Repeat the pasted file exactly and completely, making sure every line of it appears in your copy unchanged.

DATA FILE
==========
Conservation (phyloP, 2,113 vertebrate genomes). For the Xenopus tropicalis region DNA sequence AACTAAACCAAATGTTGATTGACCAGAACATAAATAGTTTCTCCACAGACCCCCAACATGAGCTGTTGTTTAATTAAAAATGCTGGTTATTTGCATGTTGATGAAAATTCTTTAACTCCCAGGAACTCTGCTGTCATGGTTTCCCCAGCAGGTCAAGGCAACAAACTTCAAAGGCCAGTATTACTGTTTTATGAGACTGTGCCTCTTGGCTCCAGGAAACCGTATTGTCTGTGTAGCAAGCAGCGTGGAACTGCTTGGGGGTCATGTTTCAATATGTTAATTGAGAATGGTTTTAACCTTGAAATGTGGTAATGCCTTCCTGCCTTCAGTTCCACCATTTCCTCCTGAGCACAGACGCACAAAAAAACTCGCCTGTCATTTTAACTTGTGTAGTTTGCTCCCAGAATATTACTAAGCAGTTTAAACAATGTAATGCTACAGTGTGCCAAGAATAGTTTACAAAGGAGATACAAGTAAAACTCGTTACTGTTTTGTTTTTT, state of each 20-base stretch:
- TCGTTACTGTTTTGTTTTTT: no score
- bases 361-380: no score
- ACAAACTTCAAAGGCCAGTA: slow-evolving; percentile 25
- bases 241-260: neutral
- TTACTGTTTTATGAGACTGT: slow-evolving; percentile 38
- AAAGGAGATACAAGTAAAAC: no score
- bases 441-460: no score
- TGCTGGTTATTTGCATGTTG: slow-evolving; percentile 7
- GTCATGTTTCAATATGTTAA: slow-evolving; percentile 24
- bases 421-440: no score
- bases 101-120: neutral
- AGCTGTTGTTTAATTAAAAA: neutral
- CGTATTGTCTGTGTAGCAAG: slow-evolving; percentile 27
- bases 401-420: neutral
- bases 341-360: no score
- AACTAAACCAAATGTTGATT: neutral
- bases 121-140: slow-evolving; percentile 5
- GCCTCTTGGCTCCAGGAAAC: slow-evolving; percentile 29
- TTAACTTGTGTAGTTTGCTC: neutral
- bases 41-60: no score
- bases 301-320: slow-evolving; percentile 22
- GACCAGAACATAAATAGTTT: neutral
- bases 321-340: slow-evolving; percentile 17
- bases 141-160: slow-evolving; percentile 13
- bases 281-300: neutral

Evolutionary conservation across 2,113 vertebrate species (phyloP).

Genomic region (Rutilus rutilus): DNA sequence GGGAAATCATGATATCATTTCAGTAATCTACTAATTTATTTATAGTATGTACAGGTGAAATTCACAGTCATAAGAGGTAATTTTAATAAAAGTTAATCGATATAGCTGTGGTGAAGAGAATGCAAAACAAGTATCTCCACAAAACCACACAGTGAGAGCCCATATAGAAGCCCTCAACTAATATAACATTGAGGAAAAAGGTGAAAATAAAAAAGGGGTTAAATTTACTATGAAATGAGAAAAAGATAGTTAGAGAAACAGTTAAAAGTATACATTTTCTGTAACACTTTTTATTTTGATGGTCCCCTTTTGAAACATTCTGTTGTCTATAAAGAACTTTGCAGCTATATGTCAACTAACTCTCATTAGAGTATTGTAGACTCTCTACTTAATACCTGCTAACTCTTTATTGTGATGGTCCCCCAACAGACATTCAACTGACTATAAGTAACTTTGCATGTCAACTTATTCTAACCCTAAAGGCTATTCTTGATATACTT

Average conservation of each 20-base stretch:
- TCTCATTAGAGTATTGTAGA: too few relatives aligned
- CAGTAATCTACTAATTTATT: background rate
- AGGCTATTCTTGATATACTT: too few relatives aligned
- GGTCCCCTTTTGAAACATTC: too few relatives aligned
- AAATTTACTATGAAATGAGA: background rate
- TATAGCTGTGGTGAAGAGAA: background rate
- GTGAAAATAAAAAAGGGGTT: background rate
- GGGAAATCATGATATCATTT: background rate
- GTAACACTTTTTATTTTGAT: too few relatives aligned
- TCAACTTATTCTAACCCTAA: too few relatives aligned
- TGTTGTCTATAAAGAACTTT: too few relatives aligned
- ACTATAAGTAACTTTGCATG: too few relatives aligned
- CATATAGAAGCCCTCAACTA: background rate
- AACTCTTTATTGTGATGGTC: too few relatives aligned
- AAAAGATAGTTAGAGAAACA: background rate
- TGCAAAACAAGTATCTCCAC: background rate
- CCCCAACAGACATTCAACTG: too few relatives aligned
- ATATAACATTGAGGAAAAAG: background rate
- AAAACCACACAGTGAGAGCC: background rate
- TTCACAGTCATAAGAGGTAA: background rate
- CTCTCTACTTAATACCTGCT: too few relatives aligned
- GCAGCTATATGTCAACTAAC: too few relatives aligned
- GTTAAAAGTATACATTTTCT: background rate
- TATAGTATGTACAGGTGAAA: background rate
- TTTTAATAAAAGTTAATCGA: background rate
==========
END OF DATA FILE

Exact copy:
Conservation (phyloP, 2,113 vertebrate genomes). For the Xenopus tropicalis region DNA sequence AACTAAACCAAATGTTGATTGACCAGAACATAAATAGTTTCTCCACAGACCCCCAACATGAGCTGTTGTTTAATTAAAAATGCTGGTTATTTGCATGTTGATGAAAATTCTTTAACTCCCAGGAACTCTGCTGTCATGGTTTCCCCAGCAGGTCAAGGCAACAAACTTCAAAGGCCAGTATTACTGTTTTATGAGACTGTGCCTCTTGGCTCCAGGAAACCGTATTGTCTGTGTAGCAAGCAGCGTGGAACTGCTTGGGGGTCATGTTTCAATATGTTAATTGAGAATGGTTTTAACCTTGAAATGTGGTAATGCCTTCCTGCCTTCAGTTCCACCATTTCCTCCTGAGCACAGACGCACAAAAAAACTCGCCTGTCATTTTAACTTGTGTAGTTTGCTCCCAGAATATTACTAAGCAGTTTAAACAATGTAATGCTACAGTGTGCCAAGAATAGTTTACAAAGGAGATACAAGTAAAACTCGTTACTGTTTTGTTTTTT, state of each 20-base stretch:
- TCGTTACTGTTTTGTTTTTT: no score
- bases 361-380: no score
- ACAAACTTCAAAGGCCAGTA: slow-evolving; percentile 25
- bases 241-260: neutral
- TTACTGTTTTATGAGACTGT: slow-evolving; percentile 38
- AAAGGAGATACAAGTAAAAC: no score
- bases 441-460: no score
- TGCTGGTTATTTGCATGTTG: slow-evolving; percentile 7
- GTCATGTTTCAATATGTTAA: slow-evolving; percentile 24
- bases 421-440: no score
- bases 101-120: neutral
- AGCTGTTGTTTAATTAAAAA: neutral
- CGTATTGTCTGTGTAGCAAG: slow-evolving; percentile 27
- bases 401-420: neutral
- bases 341-360: no score
- AACTAAACCAAATGTTGATT: neutral
- bases 121-140: slow-evolving; percentile 5
- GCCTCTTGGCTCCAGGAAAC: slow-evolving; percentile 29
- TTAACTTGTGTAGTTTGCTC: neutral
- bases 41-60: no score
- bases 301-320: slow-evolving; percentile 22
- GACCAGAACATAAATAGTTT: neutral
- bases 321-340: slow-evolving; percentile 17
- bases 141-160: slow-evolving; percentile 13
- bases 281-300: neutral

Evolutionary conservation across 2,113 vertebrate species (phyloP).

Genomic region (Rutilus rutilus): DNA sequence GGGAAATCATGATATCATTTCAGTAATCTACTAATTTATTTATAGTATGTACAGGTGAAATTCACAGTCATAAGAGGTAATTTTAATAAAAGTTAATCGATATAGCTGTGGTGAAGAGAATGCAAAACAAGTATCTCCACAAAACCACACAGTGAGAGCCCATATAGAAGCCCTCAACTAATATAACATTGAGGAAAAAGGTGAAAATAAAAAAGGGGTTAAATTTACTATGAAATGAGAAAAAGATAGTTAGAGAAACAGTTAAAAGTATACATTTTCTGTAACACTTTTTATTTTGATGGTCCCCTTTTGAAACATTCTGTTGTCTATAAAGAACTTTGCAGCTATATGTCAACTAACTCTCATTAGAGTATTGTAGACTCTCTACTTAATACCTGCTAACTCTTTATTGTGATGGTCCCCCAACAGACATTCAACTGACTATAAGTAACTTTGCATGTCAACTTATTCTAACCCTAAAGGCTATTCTTGATATACTT

Average conservation of each 20-base stretch:
- TCTCATTAGAGTATTGTAGA: too few relatives aligned
- CAGTAATCTACTAATTTATT: background rate
- AGGCTATTCTTGATATACTT: too few relatives aligned
- GGTCCCCTTTTGAAACATTC: too few relatives aligned
- AAATTTACTATGAAATGAGA: background rate
- TATAGCTGTGGTGAAGAGAA: background rate
- GTGAAAATAAAAAAGGGGTT: background rate
- GGGAAATCATGATATCATTT: background rate
- GTAACACTTTTTATTTTGAT: too few relatives aligned
- TCAACTTATTCTAACCCTAA: too few relatives aligned
- TGTTGTCTATAAAGAACTTT: too few relatives aligned
- ACTATAAGTAACTTTGCATG: too few relatives aligned
- CATATAGAAGCCCTCAACTA: background rate
- AACTCTTTATTGTGATGGTC: too few relatives aligned
- AAAAGATAGTTAGAGAAACA: background rate
- TGCAAAACAAGTATCTCCAC: background rate
- CCCCAACAGACATTCAACTG: too few relatives aligned
- ATATAACATTGAGGAAAAAG: background rate
- AAAACCACACAGTGAGAGCC: background rate
- TTCACAGTCATAAGAGGTAA: background rate
- CTCTCTACTTAATACCTGCT: too few relatives aligned
- GCAGCTATATGTCAACTAAC: too few relatives aligned
- GTTAAAAGTATACATTTTCT: background rate
- TATAGTATGTACAGGTGAAA: background rate
- TTTTAATAAAAGTTAATCGA: background rate